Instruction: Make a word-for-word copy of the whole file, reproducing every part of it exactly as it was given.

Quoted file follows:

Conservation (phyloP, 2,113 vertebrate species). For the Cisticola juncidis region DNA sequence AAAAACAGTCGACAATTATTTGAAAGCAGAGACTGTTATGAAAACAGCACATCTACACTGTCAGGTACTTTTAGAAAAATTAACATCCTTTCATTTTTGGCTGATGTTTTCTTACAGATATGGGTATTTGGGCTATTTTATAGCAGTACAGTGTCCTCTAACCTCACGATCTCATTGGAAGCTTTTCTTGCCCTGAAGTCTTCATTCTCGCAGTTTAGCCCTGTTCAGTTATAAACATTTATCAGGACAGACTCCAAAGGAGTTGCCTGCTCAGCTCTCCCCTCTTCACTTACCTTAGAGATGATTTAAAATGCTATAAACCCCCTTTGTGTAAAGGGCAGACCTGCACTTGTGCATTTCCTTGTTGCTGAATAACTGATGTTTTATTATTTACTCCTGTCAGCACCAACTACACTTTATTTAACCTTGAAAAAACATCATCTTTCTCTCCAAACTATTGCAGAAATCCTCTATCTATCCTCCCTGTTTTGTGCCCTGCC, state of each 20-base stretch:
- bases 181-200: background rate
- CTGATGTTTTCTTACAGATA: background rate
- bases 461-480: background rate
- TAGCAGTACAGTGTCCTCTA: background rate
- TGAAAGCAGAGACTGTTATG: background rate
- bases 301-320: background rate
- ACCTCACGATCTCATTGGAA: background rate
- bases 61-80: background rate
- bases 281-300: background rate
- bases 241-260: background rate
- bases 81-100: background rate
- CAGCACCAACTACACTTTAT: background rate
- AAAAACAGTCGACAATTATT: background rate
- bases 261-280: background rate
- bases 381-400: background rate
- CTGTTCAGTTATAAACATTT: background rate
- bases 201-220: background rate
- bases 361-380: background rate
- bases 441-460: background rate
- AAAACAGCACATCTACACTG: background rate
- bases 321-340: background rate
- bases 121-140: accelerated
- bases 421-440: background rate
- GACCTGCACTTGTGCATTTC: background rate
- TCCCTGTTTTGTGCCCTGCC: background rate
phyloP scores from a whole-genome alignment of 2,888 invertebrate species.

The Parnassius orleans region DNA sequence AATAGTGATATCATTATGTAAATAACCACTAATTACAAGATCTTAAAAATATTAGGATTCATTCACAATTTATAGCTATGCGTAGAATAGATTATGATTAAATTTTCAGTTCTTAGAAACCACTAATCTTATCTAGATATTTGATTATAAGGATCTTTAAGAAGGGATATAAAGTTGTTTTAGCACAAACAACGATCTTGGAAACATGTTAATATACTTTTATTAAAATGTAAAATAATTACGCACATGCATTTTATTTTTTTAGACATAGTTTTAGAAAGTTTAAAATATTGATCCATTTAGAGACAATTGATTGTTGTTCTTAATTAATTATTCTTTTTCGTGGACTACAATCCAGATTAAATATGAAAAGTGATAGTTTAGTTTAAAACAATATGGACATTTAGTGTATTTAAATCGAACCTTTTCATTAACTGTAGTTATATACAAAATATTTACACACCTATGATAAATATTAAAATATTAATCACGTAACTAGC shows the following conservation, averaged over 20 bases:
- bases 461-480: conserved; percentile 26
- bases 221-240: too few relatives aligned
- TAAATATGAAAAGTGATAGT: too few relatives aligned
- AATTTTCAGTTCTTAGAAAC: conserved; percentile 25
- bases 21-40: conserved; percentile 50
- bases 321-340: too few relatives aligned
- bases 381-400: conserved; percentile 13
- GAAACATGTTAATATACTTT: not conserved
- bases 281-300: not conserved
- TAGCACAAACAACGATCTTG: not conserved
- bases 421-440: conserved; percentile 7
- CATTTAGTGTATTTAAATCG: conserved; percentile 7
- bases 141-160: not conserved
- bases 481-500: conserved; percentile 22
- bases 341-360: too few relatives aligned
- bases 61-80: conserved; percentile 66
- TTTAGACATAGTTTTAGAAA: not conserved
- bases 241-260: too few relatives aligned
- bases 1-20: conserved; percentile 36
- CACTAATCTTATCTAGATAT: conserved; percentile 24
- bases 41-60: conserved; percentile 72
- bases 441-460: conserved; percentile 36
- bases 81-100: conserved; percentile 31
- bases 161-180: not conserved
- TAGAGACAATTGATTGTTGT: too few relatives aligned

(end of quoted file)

Conservation (phyloP, 2,113 vertebrate species). For the Cisticola juncidis region DNA sequence AAAAACAGTCGACAATTATTTGAAAGCAGAGACTGTTATGAAAACAGCACATCTACACTGTCAGGTACTTTTAGAAAAATTAACATCCTTTCATTTTTGGCTGATGTTTTCTTACAGATATGGGTATTTGGGCTATTTTATAGCAGTACAGTGTCCTCTAACCTCACGATCTCATTGGAAGCTTTTCTTGCCCTGAAGTCTTCATTCTCGCAGTTTAGCCCTGTTCAGTTATAAACATTTATCAGGACAGACTCCAAAGGAGTTGCCTGCTCAGCTCTCCCCTCTTCACTTACCTTAGAGATGATTTAAAATGCTATAAACCCCCTTTGTGTAAAGGGCAGACCTGCACTTGTGCATTTCCTTGTTGCTGAATAACTGATGTTTTATTATTTACTCCTGTCAGCACCAACTACACTTTATTTAACCTTGAAAAAACATCATCTTTCTCTCCAAACTATTGCAGAAATCCTCTATCTATCCTCCCTGTTTTGTGCCCTGCC, state of each 20-base stretch:
- bases 181-200: background rate
- CTGATGTTTTCTTACAGATA: background rate
- bases 461-480: background rate
- TAGCAGTACAGTGTCCTCTA: background rate
- TGAAAGCAGAGACTGTTATG: background rate
- bases 301-320: background rate
- ACCTCACGATCTCATTGGAA: background rate
- bases 61-80: background rate
- bases 281-300: background rate
- bases 241-260: background rate
- bases 81-100: background rate
- CAGCACCAACTACACTTTAT: background rate
- AAAAACAGTCGACAATTATT: background rate
- bases 261-280: background rate
- bases 381-400: background rate
- CTGTTCAGTTATAAACATTT: background rate
- bases 201-220: background rate
- bases 361-380: background rate
- bases 441-460: background rate
- AAAACAGCACATCTACACTG: background rate
- bases 321-340: background rate
- bases 121-140: accelerated
- bases 421-440: background rate
- GACCTGCACTTGTGCATTTC: background rate
- TCCCTGTTTTGTGCCCTGCC: background rate
phyloP scores from a whole-genome alignment of 2,888 invertebrate species.

The Parnassius orleans region DNA sequence AATAGTGATATCATTATGTAAATAACCACTAATTACAAGATCTTAAAAATATTAGGATTCATTCACAATTTATAGCTATGCGTAGAATAGATTATGATTAAATTTTCAGTTCTTAGAAACCACTAATCTTATCTAGATATTTGATTATAAGGATCTTTAAGAAGGGATATAAAGTTGTTTTAGCACAAACAACGATCTTGGAAACATGTTAATATACTTTTATTAAAATGTAAAATAATTACGCACATGCATTTTATTTTTTTAGACATAGTTTTAGAAAGTTTAAAATATTGATCCATTTAGAGACAATTGATTGTTGTTCTTAATTAATTATTCTTTTTCGTGGACTACAATCCAGATTAAATATGAAAAGTGATAGTTTAGTTTAAAACAATATGGACATTTAGTGTATTTAAATCGAACCTTTTCATTAACTGTAGTTATATACAAAATATTTACACACCTATGATAAATATTAAAATATTAATCACGTAACTAGC shows the following conservation, averaged over 20 bases:
- bases 461-480: conserved; percentile 26
- bases 221-240: too few relatives aligned
- TAAATATGAAAAGTGATAGT: too few relatives aligned
- AATTTTCAGTTCTTAGAAAC: conserved; percentile 25
- bases 21-40: conserved; percentile 50
- bases 321-340: too few relatives aligned
- bases 381-400: conserved; percentile 13
- GAAACATGTTAATATACTTT: not conserved
- bases 281-300: not conserved
- TAGCACAAACAACGATCTTG: not conserved
- bases 421-440: conserved; percentile 7
- CATTTAGTGTATTTAAATCG: conserved; percentile 7
- bases 141-160: not conserved
- bases 481-500: conserved; percentile 22
- bases 341-360: too few relatives aligned
- bases 61-80: conserved; percentile 66
- TTTAGACATAGTTTTAGAAA: not conserved
- bases 241-260: too few relatives aligned
- bases 1-20: conserved; percentile 36
- CACTAATCTTATCTAGATAT: conserved; percentile 24
- bases 41-60: conserved; percentile 72
- bases 441-460: conserved; percentile 36
- bases 81-100: conserved; percentile 31
- bases 161-180: not conserved
- TAGAGACAATTGATTGTTGT: too few relatives aligned